The best benchmark for a piece of graphics hardware is your own actual application, not some marketing benchmark number claimed by some hardware vendor hyping their own hardware.
To help you quickly determine your application's real rendering speed on a given piece of hardware, it often helps to isolate the important rendering code in your application into a small application-specific benchmark.
Below is source code for an OpenGL benchmarking harness that uses GLUT. The harness makes it very easy to construct small application-specific graphics benchmarks that test out the actual performance of rendering operations that your application really uses and depends on.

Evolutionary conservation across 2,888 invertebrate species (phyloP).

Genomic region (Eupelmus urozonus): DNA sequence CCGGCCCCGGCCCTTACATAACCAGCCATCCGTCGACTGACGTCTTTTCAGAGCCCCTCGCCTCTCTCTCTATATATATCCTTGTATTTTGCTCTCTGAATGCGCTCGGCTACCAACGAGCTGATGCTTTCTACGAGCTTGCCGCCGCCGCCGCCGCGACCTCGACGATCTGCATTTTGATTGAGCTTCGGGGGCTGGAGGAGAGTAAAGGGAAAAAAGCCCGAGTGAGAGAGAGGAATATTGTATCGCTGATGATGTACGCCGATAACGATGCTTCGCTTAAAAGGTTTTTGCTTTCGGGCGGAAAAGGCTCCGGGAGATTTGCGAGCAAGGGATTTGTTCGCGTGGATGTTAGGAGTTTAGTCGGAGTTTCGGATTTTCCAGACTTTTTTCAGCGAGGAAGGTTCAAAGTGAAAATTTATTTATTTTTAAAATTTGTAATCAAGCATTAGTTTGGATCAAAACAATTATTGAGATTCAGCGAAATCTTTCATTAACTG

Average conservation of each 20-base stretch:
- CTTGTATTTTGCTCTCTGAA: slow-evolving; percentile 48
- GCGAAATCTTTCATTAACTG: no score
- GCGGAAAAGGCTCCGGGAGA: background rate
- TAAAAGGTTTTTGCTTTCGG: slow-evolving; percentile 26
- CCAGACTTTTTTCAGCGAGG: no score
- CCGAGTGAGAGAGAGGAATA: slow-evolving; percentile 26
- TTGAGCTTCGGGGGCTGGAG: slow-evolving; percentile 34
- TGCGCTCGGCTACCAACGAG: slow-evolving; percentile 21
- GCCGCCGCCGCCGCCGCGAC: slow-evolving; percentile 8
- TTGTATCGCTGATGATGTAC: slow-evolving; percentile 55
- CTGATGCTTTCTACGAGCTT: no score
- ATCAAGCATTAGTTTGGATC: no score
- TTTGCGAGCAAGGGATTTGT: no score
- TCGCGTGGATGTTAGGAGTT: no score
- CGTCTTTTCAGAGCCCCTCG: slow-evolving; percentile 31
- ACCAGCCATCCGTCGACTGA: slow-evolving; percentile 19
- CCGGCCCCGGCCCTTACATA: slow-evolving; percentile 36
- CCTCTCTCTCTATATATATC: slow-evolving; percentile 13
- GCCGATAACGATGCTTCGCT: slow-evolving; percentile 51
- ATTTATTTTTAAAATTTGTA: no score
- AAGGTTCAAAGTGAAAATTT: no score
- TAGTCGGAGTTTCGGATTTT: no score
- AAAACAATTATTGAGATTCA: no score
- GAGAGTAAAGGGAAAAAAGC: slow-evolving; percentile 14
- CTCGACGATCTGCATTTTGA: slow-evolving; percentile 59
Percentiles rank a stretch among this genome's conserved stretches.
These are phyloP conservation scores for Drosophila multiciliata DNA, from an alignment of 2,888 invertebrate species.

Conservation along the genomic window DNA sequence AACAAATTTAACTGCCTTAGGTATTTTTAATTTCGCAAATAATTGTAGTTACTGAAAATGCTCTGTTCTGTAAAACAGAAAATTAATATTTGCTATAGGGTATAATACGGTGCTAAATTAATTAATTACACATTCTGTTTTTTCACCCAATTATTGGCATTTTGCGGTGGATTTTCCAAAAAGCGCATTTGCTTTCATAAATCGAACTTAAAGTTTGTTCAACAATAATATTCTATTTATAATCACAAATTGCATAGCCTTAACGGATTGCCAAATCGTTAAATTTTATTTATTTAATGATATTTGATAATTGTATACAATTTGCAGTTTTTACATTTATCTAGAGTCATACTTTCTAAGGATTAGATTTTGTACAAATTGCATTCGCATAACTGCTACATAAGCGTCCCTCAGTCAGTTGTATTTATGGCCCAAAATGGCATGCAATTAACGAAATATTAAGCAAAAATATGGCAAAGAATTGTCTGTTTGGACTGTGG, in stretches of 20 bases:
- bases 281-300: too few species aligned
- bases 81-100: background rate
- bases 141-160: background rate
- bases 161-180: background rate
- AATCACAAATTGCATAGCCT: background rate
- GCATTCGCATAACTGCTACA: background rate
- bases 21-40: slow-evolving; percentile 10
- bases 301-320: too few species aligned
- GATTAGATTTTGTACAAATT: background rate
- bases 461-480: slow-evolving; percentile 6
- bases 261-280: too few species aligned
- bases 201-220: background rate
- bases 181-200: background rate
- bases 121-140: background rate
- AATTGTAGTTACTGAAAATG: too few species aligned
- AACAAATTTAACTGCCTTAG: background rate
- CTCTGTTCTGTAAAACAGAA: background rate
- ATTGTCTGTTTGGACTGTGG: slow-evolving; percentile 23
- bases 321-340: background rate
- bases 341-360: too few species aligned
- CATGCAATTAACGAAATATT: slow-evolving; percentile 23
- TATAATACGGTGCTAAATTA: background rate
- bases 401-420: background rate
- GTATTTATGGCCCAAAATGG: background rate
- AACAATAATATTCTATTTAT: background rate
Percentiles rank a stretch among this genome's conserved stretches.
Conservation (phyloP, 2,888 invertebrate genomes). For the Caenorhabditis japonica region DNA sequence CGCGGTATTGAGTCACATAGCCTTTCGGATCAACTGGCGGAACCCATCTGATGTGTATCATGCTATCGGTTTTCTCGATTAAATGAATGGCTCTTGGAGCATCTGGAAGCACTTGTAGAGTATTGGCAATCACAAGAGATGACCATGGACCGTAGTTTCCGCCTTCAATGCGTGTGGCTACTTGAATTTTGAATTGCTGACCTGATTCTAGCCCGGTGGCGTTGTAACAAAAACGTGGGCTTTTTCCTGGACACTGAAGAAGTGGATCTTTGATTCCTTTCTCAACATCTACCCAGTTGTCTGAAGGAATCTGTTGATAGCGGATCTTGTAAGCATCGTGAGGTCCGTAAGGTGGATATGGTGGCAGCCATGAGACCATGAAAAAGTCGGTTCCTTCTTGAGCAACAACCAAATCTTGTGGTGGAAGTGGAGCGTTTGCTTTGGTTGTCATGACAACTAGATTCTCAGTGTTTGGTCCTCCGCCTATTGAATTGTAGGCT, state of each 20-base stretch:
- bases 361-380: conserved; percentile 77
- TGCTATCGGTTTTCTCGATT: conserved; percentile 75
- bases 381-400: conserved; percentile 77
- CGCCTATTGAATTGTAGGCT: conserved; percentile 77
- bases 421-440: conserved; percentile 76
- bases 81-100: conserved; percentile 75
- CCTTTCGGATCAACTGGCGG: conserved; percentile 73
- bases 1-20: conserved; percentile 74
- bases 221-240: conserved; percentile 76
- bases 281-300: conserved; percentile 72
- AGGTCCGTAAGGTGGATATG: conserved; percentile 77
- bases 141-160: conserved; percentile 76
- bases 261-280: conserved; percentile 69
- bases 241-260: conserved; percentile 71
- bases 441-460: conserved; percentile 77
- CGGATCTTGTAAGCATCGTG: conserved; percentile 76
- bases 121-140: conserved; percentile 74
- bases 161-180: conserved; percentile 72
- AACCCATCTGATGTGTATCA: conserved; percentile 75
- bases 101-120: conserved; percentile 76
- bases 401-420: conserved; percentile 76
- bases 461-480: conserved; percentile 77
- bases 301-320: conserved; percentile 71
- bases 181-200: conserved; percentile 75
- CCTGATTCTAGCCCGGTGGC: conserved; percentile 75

The harness is found in gl_harness.c. The harness contains GLUT code (including the main routine) for parsing command line arguments and actually timing the benchmark run. You simply write the actual rendering code and initialization code. You write a routine called testInit and another called testRender. Compile your test code with gl_harness.c and you've got a benchmark!
For an example of some benchmark code, see torus.c.
For more information about using the GLUT benchmark harness, see Section 6.6.8 titled "Constructing Application-specific Benchmarks" in the OpenGL performance section of my book Programming OpenGL for the X Window System (Addison-Wesley, ISBN 0-201-48359-9). The section's information applies even if you aren't programming for the X Window System so it is worth checking out.
- Mark Kilgard (firstname.lastname@example.org)